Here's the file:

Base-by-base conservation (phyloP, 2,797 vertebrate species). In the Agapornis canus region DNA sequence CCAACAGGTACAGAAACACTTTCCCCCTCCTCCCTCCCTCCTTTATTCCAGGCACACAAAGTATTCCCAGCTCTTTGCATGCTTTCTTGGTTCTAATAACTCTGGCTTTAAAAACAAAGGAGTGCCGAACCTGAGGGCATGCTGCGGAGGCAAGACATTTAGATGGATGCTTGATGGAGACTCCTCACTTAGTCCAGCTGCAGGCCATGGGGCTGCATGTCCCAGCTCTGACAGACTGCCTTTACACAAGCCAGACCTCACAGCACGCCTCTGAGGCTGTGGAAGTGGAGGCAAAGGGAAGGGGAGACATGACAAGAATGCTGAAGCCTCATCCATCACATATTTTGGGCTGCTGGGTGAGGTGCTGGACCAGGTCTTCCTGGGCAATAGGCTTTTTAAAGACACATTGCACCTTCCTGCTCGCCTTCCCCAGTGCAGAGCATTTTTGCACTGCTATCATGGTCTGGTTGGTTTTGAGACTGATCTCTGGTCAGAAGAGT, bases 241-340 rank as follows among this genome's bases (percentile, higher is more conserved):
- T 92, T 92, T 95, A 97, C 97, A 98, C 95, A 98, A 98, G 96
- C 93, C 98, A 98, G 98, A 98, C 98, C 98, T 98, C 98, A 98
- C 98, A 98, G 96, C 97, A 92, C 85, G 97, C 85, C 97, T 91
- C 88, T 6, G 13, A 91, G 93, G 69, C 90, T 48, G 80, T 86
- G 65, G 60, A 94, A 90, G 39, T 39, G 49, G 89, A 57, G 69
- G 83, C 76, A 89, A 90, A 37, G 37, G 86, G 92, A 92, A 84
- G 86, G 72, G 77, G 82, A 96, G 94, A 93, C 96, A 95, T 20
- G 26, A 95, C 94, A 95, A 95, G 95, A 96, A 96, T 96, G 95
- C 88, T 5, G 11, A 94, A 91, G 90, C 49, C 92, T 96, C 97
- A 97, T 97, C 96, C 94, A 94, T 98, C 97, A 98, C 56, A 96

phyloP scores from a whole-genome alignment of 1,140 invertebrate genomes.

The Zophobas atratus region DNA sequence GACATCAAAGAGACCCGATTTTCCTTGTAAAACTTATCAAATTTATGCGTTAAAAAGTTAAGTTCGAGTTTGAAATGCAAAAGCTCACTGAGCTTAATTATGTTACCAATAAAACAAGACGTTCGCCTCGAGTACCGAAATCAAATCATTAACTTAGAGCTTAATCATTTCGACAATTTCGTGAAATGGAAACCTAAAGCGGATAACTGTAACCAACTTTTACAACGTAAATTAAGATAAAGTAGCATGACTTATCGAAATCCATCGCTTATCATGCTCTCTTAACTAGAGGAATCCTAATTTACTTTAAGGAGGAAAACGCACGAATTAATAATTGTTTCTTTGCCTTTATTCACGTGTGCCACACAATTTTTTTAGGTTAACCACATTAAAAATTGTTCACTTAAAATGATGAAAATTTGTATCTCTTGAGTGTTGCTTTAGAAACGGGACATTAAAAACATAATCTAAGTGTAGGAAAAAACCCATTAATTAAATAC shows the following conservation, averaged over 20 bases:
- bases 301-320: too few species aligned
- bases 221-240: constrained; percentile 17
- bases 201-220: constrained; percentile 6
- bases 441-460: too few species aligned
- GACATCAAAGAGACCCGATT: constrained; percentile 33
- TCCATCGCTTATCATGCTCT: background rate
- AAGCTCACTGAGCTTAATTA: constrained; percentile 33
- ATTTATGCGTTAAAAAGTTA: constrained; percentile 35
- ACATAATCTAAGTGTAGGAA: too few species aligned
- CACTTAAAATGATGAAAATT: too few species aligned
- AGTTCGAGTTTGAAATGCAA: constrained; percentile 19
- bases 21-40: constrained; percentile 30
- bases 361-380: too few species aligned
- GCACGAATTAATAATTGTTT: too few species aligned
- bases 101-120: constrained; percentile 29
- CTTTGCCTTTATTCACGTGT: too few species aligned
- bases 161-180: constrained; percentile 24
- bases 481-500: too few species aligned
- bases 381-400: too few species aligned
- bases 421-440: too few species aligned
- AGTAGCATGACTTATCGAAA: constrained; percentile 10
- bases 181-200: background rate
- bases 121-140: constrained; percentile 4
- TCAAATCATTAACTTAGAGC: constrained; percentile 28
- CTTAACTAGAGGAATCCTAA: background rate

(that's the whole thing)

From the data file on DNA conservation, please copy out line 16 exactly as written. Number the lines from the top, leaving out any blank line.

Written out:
- bases 201-220: constrained; percentile 6